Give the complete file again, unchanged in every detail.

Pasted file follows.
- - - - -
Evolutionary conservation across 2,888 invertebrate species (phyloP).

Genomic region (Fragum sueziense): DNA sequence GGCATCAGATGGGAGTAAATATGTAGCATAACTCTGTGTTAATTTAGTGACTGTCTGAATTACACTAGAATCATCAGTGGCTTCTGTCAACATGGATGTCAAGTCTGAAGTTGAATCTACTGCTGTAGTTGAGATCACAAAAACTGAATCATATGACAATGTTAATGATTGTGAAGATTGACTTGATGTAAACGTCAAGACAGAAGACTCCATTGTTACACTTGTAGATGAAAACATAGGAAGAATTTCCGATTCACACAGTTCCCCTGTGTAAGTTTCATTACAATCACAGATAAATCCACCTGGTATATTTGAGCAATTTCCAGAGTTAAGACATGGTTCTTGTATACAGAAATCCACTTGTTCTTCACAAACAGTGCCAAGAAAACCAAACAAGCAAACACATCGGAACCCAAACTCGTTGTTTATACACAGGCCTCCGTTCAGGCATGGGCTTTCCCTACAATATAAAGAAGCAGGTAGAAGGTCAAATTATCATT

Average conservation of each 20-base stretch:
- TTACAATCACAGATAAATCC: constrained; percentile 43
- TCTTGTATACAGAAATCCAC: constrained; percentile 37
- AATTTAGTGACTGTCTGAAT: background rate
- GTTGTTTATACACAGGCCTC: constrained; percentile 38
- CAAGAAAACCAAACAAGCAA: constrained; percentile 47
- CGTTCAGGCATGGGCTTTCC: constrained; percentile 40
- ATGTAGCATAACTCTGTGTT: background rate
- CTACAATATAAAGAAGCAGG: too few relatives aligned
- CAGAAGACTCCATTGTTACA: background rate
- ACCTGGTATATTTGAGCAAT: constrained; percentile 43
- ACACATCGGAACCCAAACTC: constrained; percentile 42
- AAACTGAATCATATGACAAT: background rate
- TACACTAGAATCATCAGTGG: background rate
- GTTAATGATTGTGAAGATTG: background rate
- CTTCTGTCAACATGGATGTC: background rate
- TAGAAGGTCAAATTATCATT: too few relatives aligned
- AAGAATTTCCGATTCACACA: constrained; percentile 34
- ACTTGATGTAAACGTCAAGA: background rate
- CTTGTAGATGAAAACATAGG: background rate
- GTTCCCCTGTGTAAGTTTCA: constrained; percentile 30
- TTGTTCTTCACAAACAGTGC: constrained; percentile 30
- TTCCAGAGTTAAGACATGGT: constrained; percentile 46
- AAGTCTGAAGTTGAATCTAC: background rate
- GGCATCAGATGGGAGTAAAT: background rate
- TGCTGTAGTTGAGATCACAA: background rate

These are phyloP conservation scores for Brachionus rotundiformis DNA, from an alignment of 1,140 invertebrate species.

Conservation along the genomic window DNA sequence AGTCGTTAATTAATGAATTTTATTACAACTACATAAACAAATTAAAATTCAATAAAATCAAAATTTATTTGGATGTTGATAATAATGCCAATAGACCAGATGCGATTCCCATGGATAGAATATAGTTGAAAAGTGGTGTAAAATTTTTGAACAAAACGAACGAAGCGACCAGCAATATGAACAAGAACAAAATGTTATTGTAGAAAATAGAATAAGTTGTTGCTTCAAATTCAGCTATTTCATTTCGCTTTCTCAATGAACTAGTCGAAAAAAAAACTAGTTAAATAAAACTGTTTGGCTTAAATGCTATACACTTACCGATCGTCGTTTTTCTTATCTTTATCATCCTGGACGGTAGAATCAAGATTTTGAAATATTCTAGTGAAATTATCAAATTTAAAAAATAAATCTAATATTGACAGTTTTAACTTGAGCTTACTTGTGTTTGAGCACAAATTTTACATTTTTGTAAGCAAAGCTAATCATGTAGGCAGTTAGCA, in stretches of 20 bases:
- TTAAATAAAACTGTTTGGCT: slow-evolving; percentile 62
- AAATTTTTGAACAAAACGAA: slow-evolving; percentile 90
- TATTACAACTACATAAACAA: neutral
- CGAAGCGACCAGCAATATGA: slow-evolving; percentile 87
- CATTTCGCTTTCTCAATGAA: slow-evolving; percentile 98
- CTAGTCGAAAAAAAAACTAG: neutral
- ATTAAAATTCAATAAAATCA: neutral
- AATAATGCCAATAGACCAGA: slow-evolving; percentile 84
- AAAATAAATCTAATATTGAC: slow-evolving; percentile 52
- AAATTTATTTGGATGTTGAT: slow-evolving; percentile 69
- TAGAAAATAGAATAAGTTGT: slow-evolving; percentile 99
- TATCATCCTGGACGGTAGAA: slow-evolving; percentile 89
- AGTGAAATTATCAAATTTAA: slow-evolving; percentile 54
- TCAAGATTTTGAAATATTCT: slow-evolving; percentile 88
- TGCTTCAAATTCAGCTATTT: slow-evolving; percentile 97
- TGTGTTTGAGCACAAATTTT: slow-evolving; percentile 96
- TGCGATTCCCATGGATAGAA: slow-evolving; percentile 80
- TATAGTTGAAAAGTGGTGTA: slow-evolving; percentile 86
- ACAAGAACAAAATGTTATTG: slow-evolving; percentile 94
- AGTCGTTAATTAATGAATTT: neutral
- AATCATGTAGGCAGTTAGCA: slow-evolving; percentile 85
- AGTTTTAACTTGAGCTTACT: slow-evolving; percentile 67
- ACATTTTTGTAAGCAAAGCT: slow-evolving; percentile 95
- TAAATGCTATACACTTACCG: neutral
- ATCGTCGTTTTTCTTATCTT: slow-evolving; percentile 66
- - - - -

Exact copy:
Evolutionary conservation across 2,888 invertebrate species (phyloP).

Genomic region (Fragum sueziense): DNA sequence GGCATCAGATGGGAGTAAATATGTAGCATAACTCTGTGTTAATTTAGTGACTGTCTGAATTACACTAGAATCATCAGTGGCTTCTGTCAACATGGATGTCAAGTCTGAAGTTGAATCTACTGCTGTAGTTGAGATCACAAAAACTGAATCATATGACAATGTTAATGATTGTGAAGATTGACTTGATGTAAACGTCAAGACAGAAGACTCCATTGTTACACTTGTAGATGAAAACATAGGAAGAATTTCCGATTCACACAGTTCCCCTGTGTAAGTTTCATTACAATCACAGATAAATCCACCTGGTATATTTGAGCAATTTCCAGAGTTAAGACATGGTTCTTGTATACAGAAATCCACTTGTTCTTCACAAACAGTGCCAAGAAAACCAAACAAGCAAACACATCGGAACCCAAACTCGTTGTTTATACACAGGCCTCCGTTCAGGCATGGGCTTTCCCTACAATATAAAGAAGCAGGTAGAAGGTCAAATTATCATT

Average conservation of each 20-base stretch:
- TTACAATCACAGATAAATCC: constrained; percentile 43
- TCTTGTATACAGAAATCCAC: constrained; percentile 37
- AATTTAGTGACTGTCTGAAT: background rate
- GTTGTTTATACACAGGCCTC: constrained; percentile 38
- CAAGAAAACCAAACAAGCAA: constrained; percentile 47
- CGTTCAGGCATGGGCTTTCC: constrained; percentile 40
- ATGTAGCATAACTCTGTGTT: background rate
- CTACAATATAAAGAAGCAGG: too few relatives aligned
- CAGAAGACTCCATTGTTACA: background rate
- ACCTGGTATATTTGAGCAAT: constrained; percentile 43
- ACACATCGGAACCCAAACTC: constrained; percentile 42
- AAACTGAATCATATGACAAT: background rate
- TACACTAGAATCATCAGTGG: background rate
- GTTAATGATTGTGAAGATTG: background rate
- CTTCTGTCAACATGGATGTC: background rate
- TAGAAGGTCAAATTATCATT: too few relatives aligned
- AAGAATTTCCGATTCACACA: constrained; percentile 34
- ACTTGATGTAAACGTCAAGA: background rate
- CTTGTAGATGAAAACATAGG: background rate
- GTTCCCCTGTGTAAGTTTCA: constrained; percentile 30
- TTGTTCTTCACAAACAGTGC: constrained; percentile 30
- TTCCAGAGTTAAGACATGGT: constrained; percentile 46
- AAGTCTGAAGTTGAATCTAC: background rate
- GGCATCAGATGGGAGTAAAT: background rate
- TGCTGTAGTTGAGATCACAA: background rate

These are phyloP conservation scores for Brachionus rotundiformis DNA, from an alignment of 1,140 invertebrate species.

Conservation along the genomic window DNA sequence AGTCGTTAATTAATGAATTTTATTACAACTACATAAACAAATTAAAATTCAATAAAATCAAAATTTATTTGGATGTTGATAATAATGCCAATAGACCAGATGCGATTCCCATGGATAGAATATAGTTGAAAAGTGGTGTAAAATTTTTGAACAAAACGAACGAAGCGACCAGCAATATGAACAAGAACAAAATGTTATTGTAGAAAATAGAATAAGTTGTTGCTTCAAATTCAGCTATTTCATTTCGCTTTCTCAATGAACTAGTCGAAAAAAAAACTAGTTAAATAAAACTGTTTGGCTTAAATGCTATACACTTACCGATCGTCGTTTTTCTTATCTTTATCATCCTGGACGGTAGAATCAAGATTTTGAAATATTCTAGTGAAATTATCAAATTTAAAAAATAAATCTAATATTGACAGTTTTAACTTGAGCTTACTTGTGTTTGAGCACAAATTTTACATTTTTGTAAGCAAAGCTAATCATGTAGGCAGTTAGCA, in stretches of 20 bases:
- TTAAATAAAACTGTTTGGCT: slow-evolving; percentile 62
- AAATTTTTGAACAAAACGAA: slow-evolving; percentile 90
- TATTACAACTACATAAACAA: neutral
- CGAAGCGACCAGCAATATGA: slow-evolving; percentile 87
- CATTTCGCTTTCTCAATGAA: slow-evolving; percentile 98
- CTAGTCGAAAAAAAAACTAG: neutral
- ATTAAAATTCAATAAAATCA: neutral
- AATAATGCCAATAGACCAGA: slow-evolving; percentile 84
- AAAATAAATCTAATATTGAC: slow-evolving; percentile 52
- AAATTTATTTGGATGTTGAT: slow-evolving; percentile 69
- TAGAAAATAGAATAAGTTGT: slow-evolving; percentile 99
- TATCATCCTGGACGGTAGAA: slow-evolving; percentile 89
- AGTGAAATTATCAAATTTAA: slow-evolving; percentile 54
- TCAAGATTTTGAAATATTCT: slow-evolving; percentile 88
- TGCTTCAAATTCAGCTATTT: slow-evolving; percentile 97
- TGTGTTTGAGCACAAATTTT: slow-evolving; percentile 96
- TGCGATTCCCATGGATAGAA: slow-evolving; percentile 80
- TATAGTTGAAAAGTGGTGTA: slow-evolving; percentile 86
- ACAAGAACAAAATGTTATTG: slow-evolving; percentile 94
- AGTCGTTAATTAATGAATTT: neutral
- AATCATGTAGGCAGTTAGCA: slow-evolving; percentile 85
- AGTTTTAACTTGAGCTTACT: slow-evolving; percentile 67
- ACATTTTTGTAAGCAAAGCT: slow-evolving; percentile 95
- TAAATGCTATACACTTACCG: neutral
- ATCGTCGTTTTTCTTATCTT: slow-evolving; percentile 66